Red tape binds the nation together

The ‘80s sitcom “Yes, Minister” has been a favourite of mine for many years. I was a bit young to watch it when originally shown, but I came across it on VHS when doing a Government and Politics A-Level in the mid-90s, and it taught me more about the functioning of the civil service than the textbooks ever did. It has been speculated that a combination of “Yes, Minister”, “House of Cards” (the original with Ian Richardson) and “Have I Got News For You” played a bigger part in my essays than the less fanciful sources we were supposed to use… well, you may think that, but I couldn’t possibly comment.

A constant theme in “Yes, Minister” is the battle between Jim Hacker, the Minister for Administrative Affairs, trying to reduce ‘red tape’, and Sir Humphrey Appleby as the oleaginous and verbose Permanent Secretary ever trying to increase the Civil Service’s influence and headcount. Hacker’s assumption that regulation is necessarily a bad thing to be done away with may be a key component of the comedy in that show, but similar comments are often made by real life politicians in many countries.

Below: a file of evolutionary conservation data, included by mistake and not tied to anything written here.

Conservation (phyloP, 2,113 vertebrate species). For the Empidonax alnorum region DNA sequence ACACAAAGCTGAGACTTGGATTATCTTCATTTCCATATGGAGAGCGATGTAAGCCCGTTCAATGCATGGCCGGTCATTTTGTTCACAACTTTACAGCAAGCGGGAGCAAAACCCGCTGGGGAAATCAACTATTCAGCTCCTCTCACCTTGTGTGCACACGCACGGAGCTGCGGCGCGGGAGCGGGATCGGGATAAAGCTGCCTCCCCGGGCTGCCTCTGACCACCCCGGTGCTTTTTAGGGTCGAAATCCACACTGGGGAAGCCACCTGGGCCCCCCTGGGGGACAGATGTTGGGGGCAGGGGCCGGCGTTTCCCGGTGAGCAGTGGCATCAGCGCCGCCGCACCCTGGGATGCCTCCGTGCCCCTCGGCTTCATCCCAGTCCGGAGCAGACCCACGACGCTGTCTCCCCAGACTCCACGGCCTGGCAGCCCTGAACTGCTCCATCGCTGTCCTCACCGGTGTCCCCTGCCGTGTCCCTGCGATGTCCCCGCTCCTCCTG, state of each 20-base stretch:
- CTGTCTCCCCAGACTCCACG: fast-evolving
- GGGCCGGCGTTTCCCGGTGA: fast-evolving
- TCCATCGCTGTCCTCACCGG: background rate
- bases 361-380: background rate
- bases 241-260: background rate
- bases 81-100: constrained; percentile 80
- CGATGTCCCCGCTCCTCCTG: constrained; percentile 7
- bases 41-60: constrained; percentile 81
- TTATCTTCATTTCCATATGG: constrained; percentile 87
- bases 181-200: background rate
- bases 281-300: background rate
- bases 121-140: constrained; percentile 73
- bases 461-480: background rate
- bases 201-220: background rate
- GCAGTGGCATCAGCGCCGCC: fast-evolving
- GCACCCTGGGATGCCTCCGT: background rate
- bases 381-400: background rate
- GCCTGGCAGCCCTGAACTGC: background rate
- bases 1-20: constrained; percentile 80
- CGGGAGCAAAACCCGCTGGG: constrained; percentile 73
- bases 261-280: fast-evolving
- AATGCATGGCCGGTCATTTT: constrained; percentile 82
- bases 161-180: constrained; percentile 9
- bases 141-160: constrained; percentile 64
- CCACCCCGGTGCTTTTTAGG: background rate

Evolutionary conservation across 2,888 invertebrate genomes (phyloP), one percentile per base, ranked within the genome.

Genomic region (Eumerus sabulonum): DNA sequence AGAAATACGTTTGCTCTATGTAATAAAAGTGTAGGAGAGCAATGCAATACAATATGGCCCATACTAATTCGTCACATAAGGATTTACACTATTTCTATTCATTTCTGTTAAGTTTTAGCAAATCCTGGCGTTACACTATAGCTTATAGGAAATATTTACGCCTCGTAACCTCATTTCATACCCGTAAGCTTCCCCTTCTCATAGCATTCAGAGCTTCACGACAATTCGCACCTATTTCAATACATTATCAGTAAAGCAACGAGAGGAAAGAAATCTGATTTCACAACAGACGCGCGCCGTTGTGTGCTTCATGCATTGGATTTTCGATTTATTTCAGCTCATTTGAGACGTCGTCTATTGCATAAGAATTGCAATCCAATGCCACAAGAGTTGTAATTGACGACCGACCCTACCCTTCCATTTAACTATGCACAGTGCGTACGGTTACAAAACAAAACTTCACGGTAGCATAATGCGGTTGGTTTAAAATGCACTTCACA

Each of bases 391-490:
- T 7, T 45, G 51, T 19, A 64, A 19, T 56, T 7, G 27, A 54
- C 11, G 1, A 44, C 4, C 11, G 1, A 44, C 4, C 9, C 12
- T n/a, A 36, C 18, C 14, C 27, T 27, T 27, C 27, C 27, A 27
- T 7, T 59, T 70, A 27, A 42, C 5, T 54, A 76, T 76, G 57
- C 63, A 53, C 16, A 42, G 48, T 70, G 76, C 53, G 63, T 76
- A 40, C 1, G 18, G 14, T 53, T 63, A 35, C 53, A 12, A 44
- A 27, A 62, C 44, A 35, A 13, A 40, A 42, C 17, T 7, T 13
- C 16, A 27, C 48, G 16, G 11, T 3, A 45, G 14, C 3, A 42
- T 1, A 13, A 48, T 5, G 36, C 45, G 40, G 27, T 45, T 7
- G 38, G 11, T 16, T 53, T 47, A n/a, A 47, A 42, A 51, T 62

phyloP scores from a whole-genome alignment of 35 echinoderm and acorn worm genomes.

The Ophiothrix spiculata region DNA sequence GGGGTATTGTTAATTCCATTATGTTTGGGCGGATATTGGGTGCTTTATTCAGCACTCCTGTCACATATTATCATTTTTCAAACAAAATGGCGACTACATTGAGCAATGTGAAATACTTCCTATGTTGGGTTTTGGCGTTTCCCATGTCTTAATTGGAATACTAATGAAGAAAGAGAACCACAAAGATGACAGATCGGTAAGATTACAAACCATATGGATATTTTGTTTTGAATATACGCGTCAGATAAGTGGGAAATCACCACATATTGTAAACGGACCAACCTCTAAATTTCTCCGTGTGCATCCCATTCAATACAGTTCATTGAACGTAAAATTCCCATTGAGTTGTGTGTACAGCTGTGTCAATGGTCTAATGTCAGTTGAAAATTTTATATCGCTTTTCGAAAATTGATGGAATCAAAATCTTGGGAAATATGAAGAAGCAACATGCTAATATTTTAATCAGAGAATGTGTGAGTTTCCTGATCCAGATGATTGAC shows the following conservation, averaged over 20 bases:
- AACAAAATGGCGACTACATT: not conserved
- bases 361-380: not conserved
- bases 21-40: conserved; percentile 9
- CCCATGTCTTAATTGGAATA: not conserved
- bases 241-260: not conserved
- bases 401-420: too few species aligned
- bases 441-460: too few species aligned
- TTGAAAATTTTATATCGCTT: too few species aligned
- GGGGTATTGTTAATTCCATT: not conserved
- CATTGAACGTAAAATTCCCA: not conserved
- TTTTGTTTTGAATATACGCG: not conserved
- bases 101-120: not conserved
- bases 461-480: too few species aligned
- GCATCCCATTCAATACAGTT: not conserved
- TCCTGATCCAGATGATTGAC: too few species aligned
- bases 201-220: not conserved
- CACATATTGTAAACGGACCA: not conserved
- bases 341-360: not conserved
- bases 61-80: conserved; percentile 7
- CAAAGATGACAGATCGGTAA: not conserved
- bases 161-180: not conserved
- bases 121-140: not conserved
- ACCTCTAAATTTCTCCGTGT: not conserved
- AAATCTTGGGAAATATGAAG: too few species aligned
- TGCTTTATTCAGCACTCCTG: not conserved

One common characterisation is that regulation imposes a burden on business which places the domestic market operators at a disadvantage relative to businesses in more laissez-faire markets. Deregulate and our newly freed entrepreneurs will forge ahead…

The standard approach

On the other hand, standardisation tends to be viewed as a good thing. Without common standards, markets descend into a wasteful chaos of competing standards, with secondary negative effects like customer lock in and a greater probability of anticompetitive behaviour.